Even as the administration in Washington ignores the dangers of climate change, we have reasons to hope.
To stop the rise of climate pollution – while growing the economy – we've zeroed in on solutions with the biggest impact.
Why: Outdated policies governing electric utilities don't fairly value clean energy, and polluters have had free license to pollute.
Why: We'll slow the pace of climate change if we cut carbon dioxide and potent short-acting gases like methane.
How: We're targeting key states to pass methane standards, and making the case for fixing methane leaks across the supply chain.
Why: China is now the world's top emitter of climate pollution.
How: We're working with China's government on market-based solutions to cut emissions.
Why: Deforestation and fertilizer pollution are major contributors to climate change.
How: We're advancing economic concepts and market mechanisms that help increase the value of rainforests.
Updates on our climate work
Climate and energy posts
Posts by EDF experts, written for a general audience
- Type: ReportDate: April 25, 2019A new report provides the most comprehensive dataset ever collected about on-farm nitrogen management practices in North Carolina to identify fertilizer solutions that increase operational resilience, and improve economic and environmental outcomes.
- Type: ReportDate: April 4, 2019A regulatory framework that encourages innovation takes advantage of the fact that technology makes it faster and cheaper to understand the world, and creative methods using these new technologies can enable better detection, mitigation, and monitoring to reduce waste and protect the environment.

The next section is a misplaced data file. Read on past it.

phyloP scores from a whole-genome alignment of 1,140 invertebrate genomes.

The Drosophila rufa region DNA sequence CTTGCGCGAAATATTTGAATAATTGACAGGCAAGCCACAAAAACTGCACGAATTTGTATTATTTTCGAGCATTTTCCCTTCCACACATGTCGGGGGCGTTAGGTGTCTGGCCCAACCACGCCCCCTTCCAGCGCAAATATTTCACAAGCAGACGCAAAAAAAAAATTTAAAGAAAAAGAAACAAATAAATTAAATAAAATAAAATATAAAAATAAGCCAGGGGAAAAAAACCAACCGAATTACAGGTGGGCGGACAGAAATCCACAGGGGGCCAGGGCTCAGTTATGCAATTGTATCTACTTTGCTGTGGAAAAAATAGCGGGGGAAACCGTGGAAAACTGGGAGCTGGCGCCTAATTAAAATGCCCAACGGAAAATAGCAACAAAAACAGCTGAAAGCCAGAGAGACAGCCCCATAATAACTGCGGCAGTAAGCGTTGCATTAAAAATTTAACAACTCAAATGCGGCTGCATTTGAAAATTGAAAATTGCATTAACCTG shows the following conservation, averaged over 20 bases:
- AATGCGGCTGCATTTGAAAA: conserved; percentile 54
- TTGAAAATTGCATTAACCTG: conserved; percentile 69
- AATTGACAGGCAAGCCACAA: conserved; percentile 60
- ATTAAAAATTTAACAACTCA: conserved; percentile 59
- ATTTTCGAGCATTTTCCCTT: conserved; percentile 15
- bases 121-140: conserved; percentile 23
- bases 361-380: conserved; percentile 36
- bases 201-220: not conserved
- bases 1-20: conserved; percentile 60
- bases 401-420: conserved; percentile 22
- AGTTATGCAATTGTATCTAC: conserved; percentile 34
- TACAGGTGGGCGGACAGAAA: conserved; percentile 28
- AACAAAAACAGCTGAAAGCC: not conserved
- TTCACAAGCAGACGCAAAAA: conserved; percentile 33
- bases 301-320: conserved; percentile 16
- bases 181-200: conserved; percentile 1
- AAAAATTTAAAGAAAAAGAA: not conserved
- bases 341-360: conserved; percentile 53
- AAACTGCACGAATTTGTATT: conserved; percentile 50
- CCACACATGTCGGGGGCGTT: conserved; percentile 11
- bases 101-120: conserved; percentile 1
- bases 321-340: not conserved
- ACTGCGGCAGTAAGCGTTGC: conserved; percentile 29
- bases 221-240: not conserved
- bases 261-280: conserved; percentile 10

- Type: ReportDate: March 14, 2019To cut greenhouse gas emissions and air pollution, California agencies, municipalities and some utilities are rethinking the role of natural gas within the state’s energy system. This includes new policies and approaches to use more electric options in homes and businesses, and to reduce the use of natural gas in power plants. Succeeding in this endeavor will reduce reliance on the gas system, which could result in existing gas infrastructure becoming “stranded”. This carries important financial and political implications that, if not managed effectively, could complicate the state’s efforts to combat climate change. This framework provides guidance on how policymakers can address the transition away from gas. <br />
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